Welcome to another edition of Sites Weekly.
I hope this week’s edition finds you in the midst of an ultra-productive week in which you are making significant progress with your website.
And speaking of progress with your website …
I want to take this opportunity to welcome questions — your questions. We’ve been humming along with this newsletter and the new Sites podcast, and both are going well. But now it’s time to incorporate your feedback into the content planning and production process.
So, what questions do you have about your website? What obstacles are preventing you from taking the next step? What challenges are you facing?
Send us your questions, and we’ll make every effort to find answers for you and include them in future editions of the newsletter, the podcast, or even separate blog posts.
I will be personally reviewing every submission, so I look forward to seeing what you send in.
And now on to this week’s links:
Content: How to conduct more compelling interviews
Interviews are ubiquitous.
Late-night TV. Podcasts. Magazine articles. Everywhere you look, content is either delivered in a straight interview format or based on an interview but presented in a prose or narrative format.
There’s good reason for this.
An interview is a magnificent way to create good content — whether you present the words of the interviewee verbatim or use parts of the conversation for a larger story.
The question is: how do you get good at interviews?
A blog post he published recently on Copyblogger includes this gem:
“Once the interview begins, your job is to be fully present in the conversation — so let go of your research. Following your notes is distracting.”
In fact, this is one of the most important lessons I’ve learned from Jonny, and I always appreciate being re-exposed to it.
Because it’s so easy to get pulled out of the moment during interviews — wondering what question to ask next, trying to jot down bullet points for show notes, etc. But doing so puts a wall between you and your guest and makes it impossible to elicit the comfort and rapport that produces truly engaged and candid discussions.
And while Jonny’s post is specifically geared toward podcasters, there are lessons here that are valuable for anyone conducting interviews.
Design: Best practices for using icons to support content
I am a non-designer and non-visual thinker who has (fortunately!) been forced to learn a lot about what makes web design work.
And one of the biggest lessons I have learned is about the importance of subtle details, and how much seemingly insignificant elements can make a design work and be such important complements to content.
You’ve seen icons all over the web, but do you know the techniques and strategies for employing them effectively?
This 2009 post from Nathan Barry still holds up today and provides a crash course on how to get the most out of icons.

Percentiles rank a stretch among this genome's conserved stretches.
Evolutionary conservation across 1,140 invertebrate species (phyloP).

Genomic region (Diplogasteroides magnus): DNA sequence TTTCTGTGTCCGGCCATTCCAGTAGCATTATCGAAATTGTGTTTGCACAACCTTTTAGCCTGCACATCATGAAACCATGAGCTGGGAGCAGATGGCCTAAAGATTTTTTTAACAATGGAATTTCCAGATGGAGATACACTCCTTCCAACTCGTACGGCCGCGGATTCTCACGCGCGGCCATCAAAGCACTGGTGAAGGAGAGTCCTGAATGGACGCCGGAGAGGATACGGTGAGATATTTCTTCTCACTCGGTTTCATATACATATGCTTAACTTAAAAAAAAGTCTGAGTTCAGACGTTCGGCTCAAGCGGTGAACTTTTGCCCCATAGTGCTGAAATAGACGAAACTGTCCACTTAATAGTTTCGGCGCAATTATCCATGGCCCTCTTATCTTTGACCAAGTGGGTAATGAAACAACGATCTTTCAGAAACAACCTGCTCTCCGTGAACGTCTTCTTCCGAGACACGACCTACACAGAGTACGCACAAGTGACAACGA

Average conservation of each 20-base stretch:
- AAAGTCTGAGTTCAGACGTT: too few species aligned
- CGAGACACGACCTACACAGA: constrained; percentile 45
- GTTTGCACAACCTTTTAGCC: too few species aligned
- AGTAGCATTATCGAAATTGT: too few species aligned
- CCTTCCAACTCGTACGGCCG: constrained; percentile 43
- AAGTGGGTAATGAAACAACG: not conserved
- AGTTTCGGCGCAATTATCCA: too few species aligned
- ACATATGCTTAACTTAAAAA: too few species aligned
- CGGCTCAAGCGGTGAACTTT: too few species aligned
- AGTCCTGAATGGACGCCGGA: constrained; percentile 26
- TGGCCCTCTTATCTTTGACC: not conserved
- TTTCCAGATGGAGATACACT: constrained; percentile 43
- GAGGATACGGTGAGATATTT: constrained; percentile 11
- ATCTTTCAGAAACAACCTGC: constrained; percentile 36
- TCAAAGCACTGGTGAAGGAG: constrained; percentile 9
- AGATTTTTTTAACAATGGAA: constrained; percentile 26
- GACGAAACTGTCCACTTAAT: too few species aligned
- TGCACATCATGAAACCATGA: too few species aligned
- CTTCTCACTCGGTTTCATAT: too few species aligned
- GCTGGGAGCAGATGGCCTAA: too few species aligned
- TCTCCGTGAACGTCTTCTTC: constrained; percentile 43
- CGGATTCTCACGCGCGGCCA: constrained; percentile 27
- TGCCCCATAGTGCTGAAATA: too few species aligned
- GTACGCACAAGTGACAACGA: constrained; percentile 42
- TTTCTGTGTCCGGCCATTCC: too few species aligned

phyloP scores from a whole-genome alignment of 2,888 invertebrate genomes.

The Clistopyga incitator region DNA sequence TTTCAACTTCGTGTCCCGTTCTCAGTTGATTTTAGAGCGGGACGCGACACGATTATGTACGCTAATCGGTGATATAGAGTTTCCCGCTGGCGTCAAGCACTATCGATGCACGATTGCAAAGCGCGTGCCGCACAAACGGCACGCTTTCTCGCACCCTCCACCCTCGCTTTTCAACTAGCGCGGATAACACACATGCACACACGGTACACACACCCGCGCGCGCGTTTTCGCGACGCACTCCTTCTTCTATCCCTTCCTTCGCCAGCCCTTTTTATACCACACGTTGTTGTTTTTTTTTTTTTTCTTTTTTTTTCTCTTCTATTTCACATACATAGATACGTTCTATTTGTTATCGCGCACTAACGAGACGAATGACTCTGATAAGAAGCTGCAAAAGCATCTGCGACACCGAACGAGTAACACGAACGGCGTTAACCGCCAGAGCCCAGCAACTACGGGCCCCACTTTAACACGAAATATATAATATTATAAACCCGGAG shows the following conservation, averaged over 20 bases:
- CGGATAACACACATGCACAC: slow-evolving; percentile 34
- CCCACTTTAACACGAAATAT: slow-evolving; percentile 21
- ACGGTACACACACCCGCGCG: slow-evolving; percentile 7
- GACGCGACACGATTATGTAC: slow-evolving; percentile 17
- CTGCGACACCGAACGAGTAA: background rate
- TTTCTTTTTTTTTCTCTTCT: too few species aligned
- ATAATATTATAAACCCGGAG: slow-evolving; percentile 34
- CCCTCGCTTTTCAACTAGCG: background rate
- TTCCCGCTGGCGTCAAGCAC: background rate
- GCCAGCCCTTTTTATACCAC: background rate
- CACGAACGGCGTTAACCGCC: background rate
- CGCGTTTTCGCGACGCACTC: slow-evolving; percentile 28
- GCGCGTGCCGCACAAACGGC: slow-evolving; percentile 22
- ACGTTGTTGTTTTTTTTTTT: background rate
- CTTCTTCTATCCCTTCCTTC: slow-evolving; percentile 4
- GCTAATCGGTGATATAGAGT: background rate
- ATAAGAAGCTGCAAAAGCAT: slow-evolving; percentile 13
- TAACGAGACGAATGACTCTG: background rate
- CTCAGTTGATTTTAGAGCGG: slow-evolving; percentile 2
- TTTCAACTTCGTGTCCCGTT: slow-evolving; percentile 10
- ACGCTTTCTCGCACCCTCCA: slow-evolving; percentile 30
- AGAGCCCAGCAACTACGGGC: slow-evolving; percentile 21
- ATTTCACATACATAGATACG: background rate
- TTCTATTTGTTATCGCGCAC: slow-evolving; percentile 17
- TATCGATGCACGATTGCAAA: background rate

And, as a bonus, here are some free business-related icons you can use under the Creative Commons license.
Technology: Tech tools that can help you build better personal connections
Ignore for a moment that this post inexplicably skips from #5 to #7 without mention … 😉
The premise of the post is that the
seven six highlighted tools will help you make your personal brand more personal. And they will.
But the upside of the post is that these tools are valuable even if you aren’t aiming to develop a personal brand.
I was most intrigued by Quora. I’ve landed on the site from Google searches but haven’t participated much as a contributor. That might need to change. It’s certainly a great place to conduct market research and listen.
See which of these tools can help you build better personal connections with your audience members and potential customers.
Strategy: The essential principles of data analytics
If you’re a grizzled data analytics veteran, then this post may not offer you anything you don’t already have ingrained in your mind, body, and soul.
If you’re still new to data analytics, however, then the six principles outlined in this post are well worth your time to read and reflect on.
It can be so easy to get lost in a morass of numbers, unsure which ones matter most and are more trustworthy than others.
But if you follow these basic principles, you will be well on your way to following data down the path toward good decisions as opposed to being misled down a path of confusion or, worse yet, conclusions that are actually contrary to reality.
And finally, here is a helpful bit of inspiration from Seth Godin, especially if you’re just starting out on your audience-building journey. “If you’re not the irreplaceable, essential, one-of-a-kind changemaker, you never get a chance to engage with the market.”
Which of the ideas in these posts will you put to good use immediately?
I’ll be back with a new edition next week.